For warming, blastocyst was exposed to a thawing solution (Fujifilm-Irvine warming kit) at 37 °C for 1 min, transferred to a dilution solution for 3 min and finally to a washing solution for 10 min with a solution change after 5 min at room temperature. After completion of the warming process, blastocyst was cultured in Global™Total medium for 2 h before transfer.
For preparation of embryo transfer, the patient received 2 mg estradiol (Estrace, Warner Chilcott, NJ, USA) vaginally, 0.1 mg estradiol patch (Estradiol Transdermal System, Noven Pharmaceuticals, NJ, USA) every 3 days, and 400 mg progesterone (Cyclogest), twice a day, was administered on 15th day of estradiol treatment. The blastocyst was transferred on the sixth day of progesterone administered and progesterone was continued daily until the first serum β-hCG test 2 weeks after transfer. Ongoing pregnancy was supported by continued estradiol and progesterone until 11 weeks of pregnancy. Pregnancy was initially confirmed 14 days after embryo transfer by a serum β-hCG assay. Four weeks after embryo transfer, when a gestational sac and a heartbeat appeared, the patient was diagnosed as having a clinical pregnancy. The patient was then monitored by an obstetrician until childbirth.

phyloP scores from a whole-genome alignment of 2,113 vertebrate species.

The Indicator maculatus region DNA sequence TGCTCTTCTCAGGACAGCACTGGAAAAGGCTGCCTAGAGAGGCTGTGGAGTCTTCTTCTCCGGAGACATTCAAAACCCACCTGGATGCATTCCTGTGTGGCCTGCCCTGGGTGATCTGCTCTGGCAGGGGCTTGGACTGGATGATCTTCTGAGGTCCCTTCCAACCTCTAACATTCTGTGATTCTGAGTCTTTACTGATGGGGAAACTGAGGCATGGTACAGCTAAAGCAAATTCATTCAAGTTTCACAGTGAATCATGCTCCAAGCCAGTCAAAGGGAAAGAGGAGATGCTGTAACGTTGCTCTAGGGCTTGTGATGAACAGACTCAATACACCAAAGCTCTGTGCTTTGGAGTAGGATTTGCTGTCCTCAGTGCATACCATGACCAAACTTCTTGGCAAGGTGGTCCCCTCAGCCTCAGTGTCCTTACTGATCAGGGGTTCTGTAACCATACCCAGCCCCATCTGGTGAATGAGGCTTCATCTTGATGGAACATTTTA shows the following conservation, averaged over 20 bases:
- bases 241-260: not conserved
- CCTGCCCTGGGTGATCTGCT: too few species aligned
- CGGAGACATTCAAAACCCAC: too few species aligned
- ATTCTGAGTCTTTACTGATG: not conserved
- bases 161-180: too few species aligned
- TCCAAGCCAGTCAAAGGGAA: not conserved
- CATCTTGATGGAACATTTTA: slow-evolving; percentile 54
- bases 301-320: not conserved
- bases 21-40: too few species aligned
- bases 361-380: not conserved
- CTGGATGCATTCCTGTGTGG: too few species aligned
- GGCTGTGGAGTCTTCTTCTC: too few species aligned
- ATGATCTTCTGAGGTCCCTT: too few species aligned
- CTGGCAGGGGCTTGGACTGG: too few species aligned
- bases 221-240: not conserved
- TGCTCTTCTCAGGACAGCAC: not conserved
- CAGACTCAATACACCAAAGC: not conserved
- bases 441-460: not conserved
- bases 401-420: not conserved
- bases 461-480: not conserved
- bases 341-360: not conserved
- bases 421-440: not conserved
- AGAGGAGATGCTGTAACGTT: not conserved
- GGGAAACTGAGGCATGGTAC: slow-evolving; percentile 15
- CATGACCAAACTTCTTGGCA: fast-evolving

A 45 years old patient and her 44 years old male partner had 5 years infertility treatment with 10 previous failed IVF cycles. The male partner had normal semen analysis results (4 ml semen with 109 x106sperm/ml and 41% motility). The patients decided to use donor oocytes for coming IVF treatment. Forty-seven oocytes were retrieved from an oocyte donor. Twenty three oocytes were inseminated by regular IVF and 21 oocytes at metaphase II (out of 24 oocytes) were inseminated by ICSI. As shown in Table 1, 16 oocytes inseminated by regular IVF and 19 oocytes inseminated by ICSI fertilized normally to form 2 pronuclei. All fertilized oocytes cleaved at Day 3 examination, and 9 and 14 blastocysts were obtained from regular IVF and ICSI, respectively. After PGT-A, it was found that 1 out of 9 blastocysts from regular IVF was aneuploid. However, 7 out of 14 blastocysts from ICSI were aneuploid.
The details of chromosomal status and embryo quality of each blastocyst were shown in Table 2. It would appear that there is no relationship between embryo quality and chromosomal status of embryos. For example, 9 good blastocysts (both inner cell mass and trophectoderm) and 6 fare blastocysts (either inner cell mass or trophectoderm) were euploid while 6 good blastocysts and 2 fare blastocysts were aneuploid.